The revised version of President Donald Trump’s so-called watered down and fiercely litigated travel ban finally went into effect on Thursday, June 29, 2017, at 8 pm.  Less than one hour before the travel ban was slated to begin, an emergency motion was filed in Federal court by the state of Hawaii. It was a motion which contests the Trump administration’s plan to exclude certain categories of foreign nationals that the state believes are allowed to enter the country under existing court ruling.

The implementations of version 2.0 of the travel ban demand that those entering the United States from the 7 muslim-majority nations have to have a credible claim of a bona fide relationship with either an entity like school, job, or family. For example, a hotel reservation booked by a person would not constitute a bona fide relationship, but an academic lecturer that is invited to speak in the United States will be exempt them from the travel ban.  If you are a foreign person who can’t sufficiently establish such a close relationship, you are banned from the United States for 90 days if you are from Libya, Syria, Iran, Somalia, Yemen, and Sudan.

The new guidelines for the travel ban require the applicants to provide proof of a relationship with a parent, spouse, finance, child, adult son or daughter,  son-in-law, daughter-in-law or sibling in the United States in order to enter the country. Extended family members like grandparents, grandchildren, aunts, uncles, nieces, nephews, cousins, brothers-in-law, sisters-in-law will not be considered as consideration for entering the United States. Administration officials spent hours deciding if fiancées should be considered as a bona fide relationship but finally came to the decision that it is a close enough relationship.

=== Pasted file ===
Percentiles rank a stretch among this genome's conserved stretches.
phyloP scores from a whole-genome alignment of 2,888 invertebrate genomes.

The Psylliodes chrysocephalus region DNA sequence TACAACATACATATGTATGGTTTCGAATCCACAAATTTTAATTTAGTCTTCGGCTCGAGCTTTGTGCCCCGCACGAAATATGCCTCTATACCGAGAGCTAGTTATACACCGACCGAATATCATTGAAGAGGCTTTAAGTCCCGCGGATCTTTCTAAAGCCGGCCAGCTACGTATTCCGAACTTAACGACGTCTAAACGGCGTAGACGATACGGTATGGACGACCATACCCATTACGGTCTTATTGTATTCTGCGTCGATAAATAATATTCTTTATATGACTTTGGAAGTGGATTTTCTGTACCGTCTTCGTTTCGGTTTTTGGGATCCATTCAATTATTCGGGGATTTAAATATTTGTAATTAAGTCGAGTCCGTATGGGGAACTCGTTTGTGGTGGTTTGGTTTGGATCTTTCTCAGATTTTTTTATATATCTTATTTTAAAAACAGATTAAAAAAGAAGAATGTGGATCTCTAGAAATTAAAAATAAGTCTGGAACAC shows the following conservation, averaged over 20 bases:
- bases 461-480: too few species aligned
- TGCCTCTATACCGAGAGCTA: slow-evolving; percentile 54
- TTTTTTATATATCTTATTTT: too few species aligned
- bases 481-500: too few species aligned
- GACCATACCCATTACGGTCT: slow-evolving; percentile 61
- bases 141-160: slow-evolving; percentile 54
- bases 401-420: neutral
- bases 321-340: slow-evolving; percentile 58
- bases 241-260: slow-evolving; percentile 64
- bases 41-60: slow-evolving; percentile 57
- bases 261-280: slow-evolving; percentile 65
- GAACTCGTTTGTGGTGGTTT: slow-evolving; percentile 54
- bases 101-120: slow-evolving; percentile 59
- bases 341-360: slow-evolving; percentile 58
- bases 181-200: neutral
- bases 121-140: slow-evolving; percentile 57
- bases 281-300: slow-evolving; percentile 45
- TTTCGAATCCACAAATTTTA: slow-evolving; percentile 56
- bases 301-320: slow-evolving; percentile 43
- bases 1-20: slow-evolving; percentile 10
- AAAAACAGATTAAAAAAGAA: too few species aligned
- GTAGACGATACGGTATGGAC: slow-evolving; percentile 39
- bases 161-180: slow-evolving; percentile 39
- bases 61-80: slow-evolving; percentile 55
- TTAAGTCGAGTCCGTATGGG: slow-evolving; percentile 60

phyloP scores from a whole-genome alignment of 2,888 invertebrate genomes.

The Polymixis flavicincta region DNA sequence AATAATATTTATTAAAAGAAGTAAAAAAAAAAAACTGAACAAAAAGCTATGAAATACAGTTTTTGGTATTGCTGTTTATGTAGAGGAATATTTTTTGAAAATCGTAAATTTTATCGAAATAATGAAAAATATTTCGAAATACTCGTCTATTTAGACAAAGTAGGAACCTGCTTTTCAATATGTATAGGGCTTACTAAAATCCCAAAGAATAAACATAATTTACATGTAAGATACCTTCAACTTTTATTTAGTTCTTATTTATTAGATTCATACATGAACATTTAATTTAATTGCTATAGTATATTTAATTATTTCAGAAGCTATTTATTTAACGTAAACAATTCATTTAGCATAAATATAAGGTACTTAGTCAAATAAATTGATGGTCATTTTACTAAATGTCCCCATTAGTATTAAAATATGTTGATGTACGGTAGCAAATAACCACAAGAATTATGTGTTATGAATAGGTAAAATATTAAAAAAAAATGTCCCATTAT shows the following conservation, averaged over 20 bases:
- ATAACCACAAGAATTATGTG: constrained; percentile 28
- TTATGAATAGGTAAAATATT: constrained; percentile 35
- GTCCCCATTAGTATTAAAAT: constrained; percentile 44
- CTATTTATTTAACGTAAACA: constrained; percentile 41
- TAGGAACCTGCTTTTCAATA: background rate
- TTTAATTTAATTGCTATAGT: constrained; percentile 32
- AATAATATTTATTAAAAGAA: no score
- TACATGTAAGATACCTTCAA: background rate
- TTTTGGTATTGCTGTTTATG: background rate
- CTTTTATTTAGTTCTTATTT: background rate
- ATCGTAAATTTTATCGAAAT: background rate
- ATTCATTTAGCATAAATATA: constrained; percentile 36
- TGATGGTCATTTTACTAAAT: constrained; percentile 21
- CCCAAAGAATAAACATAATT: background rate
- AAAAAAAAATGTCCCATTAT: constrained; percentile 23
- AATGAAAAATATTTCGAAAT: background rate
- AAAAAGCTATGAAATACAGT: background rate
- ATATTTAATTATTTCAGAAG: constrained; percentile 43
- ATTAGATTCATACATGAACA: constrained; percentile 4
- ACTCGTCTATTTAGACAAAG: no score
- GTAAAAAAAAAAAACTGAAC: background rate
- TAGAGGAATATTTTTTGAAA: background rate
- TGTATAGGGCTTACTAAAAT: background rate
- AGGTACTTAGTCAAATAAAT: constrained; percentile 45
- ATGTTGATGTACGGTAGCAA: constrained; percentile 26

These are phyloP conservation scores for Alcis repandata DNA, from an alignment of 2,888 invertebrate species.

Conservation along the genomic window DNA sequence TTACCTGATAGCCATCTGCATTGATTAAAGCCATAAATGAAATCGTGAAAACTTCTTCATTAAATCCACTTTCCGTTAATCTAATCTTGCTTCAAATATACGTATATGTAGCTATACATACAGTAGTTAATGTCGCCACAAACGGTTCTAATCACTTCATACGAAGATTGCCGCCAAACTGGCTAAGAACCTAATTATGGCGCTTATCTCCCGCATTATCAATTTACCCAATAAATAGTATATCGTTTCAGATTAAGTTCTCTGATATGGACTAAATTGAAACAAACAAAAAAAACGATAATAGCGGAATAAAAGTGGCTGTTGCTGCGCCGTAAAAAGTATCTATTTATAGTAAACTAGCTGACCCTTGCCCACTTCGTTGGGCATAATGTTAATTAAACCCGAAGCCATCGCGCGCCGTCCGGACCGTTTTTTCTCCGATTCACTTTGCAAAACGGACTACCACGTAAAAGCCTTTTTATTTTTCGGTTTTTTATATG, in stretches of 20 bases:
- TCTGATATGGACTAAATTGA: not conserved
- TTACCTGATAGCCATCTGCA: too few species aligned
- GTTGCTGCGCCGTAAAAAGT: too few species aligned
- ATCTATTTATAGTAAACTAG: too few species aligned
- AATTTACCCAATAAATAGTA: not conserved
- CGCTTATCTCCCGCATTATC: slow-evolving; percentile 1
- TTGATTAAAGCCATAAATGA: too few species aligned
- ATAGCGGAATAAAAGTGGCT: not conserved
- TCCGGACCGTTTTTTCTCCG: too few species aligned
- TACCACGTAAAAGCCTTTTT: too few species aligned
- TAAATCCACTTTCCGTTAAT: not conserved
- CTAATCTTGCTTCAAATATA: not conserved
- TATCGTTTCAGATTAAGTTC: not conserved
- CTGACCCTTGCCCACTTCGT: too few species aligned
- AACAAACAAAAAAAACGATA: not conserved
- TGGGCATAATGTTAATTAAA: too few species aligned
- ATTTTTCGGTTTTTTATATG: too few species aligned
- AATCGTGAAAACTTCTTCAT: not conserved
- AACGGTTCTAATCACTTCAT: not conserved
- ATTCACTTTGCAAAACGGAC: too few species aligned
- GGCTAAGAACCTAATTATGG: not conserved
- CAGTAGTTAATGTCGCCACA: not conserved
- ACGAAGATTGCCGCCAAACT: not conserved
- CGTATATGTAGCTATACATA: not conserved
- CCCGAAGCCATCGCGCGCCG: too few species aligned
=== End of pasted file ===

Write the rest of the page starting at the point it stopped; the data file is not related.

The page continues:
The categories of travelers that are exempt from the new travel ban laws are  United States citizens, green card holders, visa holders, any visa applicants who were in the United States as of June 26 and Dual nationals. Also, anyone granted asylum, any refugee that’s already admitted in the United States and of course foreign nationals with close family, educational or business purposes in the country. The intent behind the new travel ban has been debated for several months since the campaign trail of President Trump.  He wanted a complete and total shutdown of Muslims entering the United States. The executive order states that additional scrutiny is required for foreign nationals traveling from the six identified nations because the conditions of those countries bring a heightened threat. Each of the six countries that Trump listed in the travel ban is sponsored by terrorism. Those countries have been significantly compromised by terrorist organizations or contain active conflict zones.  The Supreme Court’s ruling will likely cause chaos within our country and should be removed.